The operator, in this case Inexco, who obtained the permits from the Mississippi Oil and Gas Board was responsible for installing and testing the blow-out preventers, although again it was the roughnecks who worked for Loffland who were to perform the actual physical labor. Likewise, the operator was responsible for testing the surface casing to insure that there were no leaks and that the blow-out preventers were properly installed. The operator is also required to set and supervise the mud program, a procedure which will be explained further, and to supply the mud, the chemicals and other additives therefor. The operator was to determine the type of record keeping to be maintained of the well's progress, and to determine when the well reached the desired depth. The operator generally has knowledgeable engineers and geologists available to make these decisions.
Most importantly, as far as this action is concerned, the custom and practice in the oil industry is for the operator to have the responsibility for setting up the blow-out preventer system, including the installation of the kill line prior to commencement of drilling, since that is an integral part of the blow-out prevention system. It is then the operator's responsibility to perform and supervise the testing of the blow-out preventers, the kill line and the other safety devices, which are all attached to the surface casing and well head. Only after the operator is satisfied that the blow-out preventers, kill line and related safety equipment have been tested to the desired pressure, also determined by the operator, does the operator then give the contractor permission to drill through the cement which has plugged the bottom of the surface casing.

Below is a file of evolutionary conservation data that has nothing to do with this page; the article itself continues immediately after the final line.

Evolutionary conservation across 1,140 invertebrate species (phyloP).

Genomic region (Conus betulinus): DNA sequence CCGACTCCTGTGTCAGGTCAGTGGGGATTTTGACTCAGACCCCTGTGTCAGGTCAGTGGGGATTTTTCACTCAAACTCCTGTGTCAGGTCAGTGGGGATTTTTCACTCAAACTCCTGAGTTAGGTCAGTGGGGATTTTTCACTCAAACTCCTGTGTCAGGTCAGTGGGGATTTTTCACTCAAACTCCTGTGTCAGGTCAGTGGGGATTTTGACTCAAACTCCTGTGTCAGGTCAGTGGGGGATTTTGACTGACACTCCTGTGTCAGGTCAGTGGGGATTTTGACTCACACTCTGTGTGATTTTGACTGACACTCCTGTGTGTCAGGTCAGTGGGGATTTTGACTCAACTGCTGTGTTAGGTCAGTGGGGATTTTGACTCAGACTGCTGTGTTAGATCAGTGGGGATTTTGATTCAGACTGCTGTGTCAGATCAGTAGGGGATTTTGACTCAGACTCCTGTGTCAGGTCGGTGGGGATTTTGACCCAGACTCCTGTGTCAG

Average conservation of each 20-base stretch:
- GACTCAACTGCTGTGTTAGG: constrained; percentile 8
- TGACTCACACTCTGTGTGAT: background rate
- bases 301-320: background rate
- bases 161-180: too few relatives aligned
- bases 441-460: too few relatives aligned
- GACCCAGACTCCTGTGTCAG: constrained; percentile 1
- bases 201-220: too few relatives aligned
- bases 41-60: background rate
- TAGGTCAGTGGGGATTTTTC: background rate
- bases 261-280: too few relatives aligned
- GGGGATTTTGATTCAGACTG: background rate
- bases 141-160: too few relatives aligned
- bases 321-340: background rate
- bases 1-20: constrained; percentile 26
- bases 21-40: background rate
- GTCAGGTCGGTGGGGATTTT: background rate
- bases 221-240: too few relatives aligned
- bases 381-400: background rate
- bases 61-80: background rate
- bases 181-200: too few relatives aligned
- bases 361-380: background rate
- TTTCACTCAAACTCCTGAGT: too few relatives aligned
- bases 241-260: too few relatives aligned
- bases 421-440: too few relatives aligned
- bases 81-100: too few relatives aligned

In light of these facts, reinforced by Mr. Montgomery's experience and testimony, and the testimony of the roughnecks all of whom were experienced oil field hands as well as in accordance with the terms and conditions of the drilling contracts, this Court finds that Inexco had the responsibility of installing, testing and inspecting the blow-out preventers and related safety equipment, including the kill line. Inexco had the responsibility of testing these blow-out preventers, including the kill line, to the designated pressure of 2000 psi at the time the blow-out preventers were installed, and this should have been done before Inexco authorized Loffland to drill through the cement plug and out of the surface casing, which was the only safe time to perform this testing. The Court finds that only by performing these duties could Inexco be certain it was turning over to the Loffland crew a safe place to work. This duty on Inexco's part is further established by Rule 13 of the Oil and Gas Regulations which states that in high pressure areas, such as the one in question, "all proper and necessary precautions shall be taken for keeping the well under control, including the use of blow-out preventers and high pressure fittings attached to properly anchored and cemented casing strings." Since Inexco applied for and was granted a permit for drilling the subject well (Exhibit P-17), it thereby agreed to abide by the rules and regulations of the Oil and Gas Board. Section 15 of the Master Rotary Drilling Contract also obligates both Inexco and Loffland to comply with all laws, rules and regulations whether federal, state or municipal, which might apply to the drilling operation.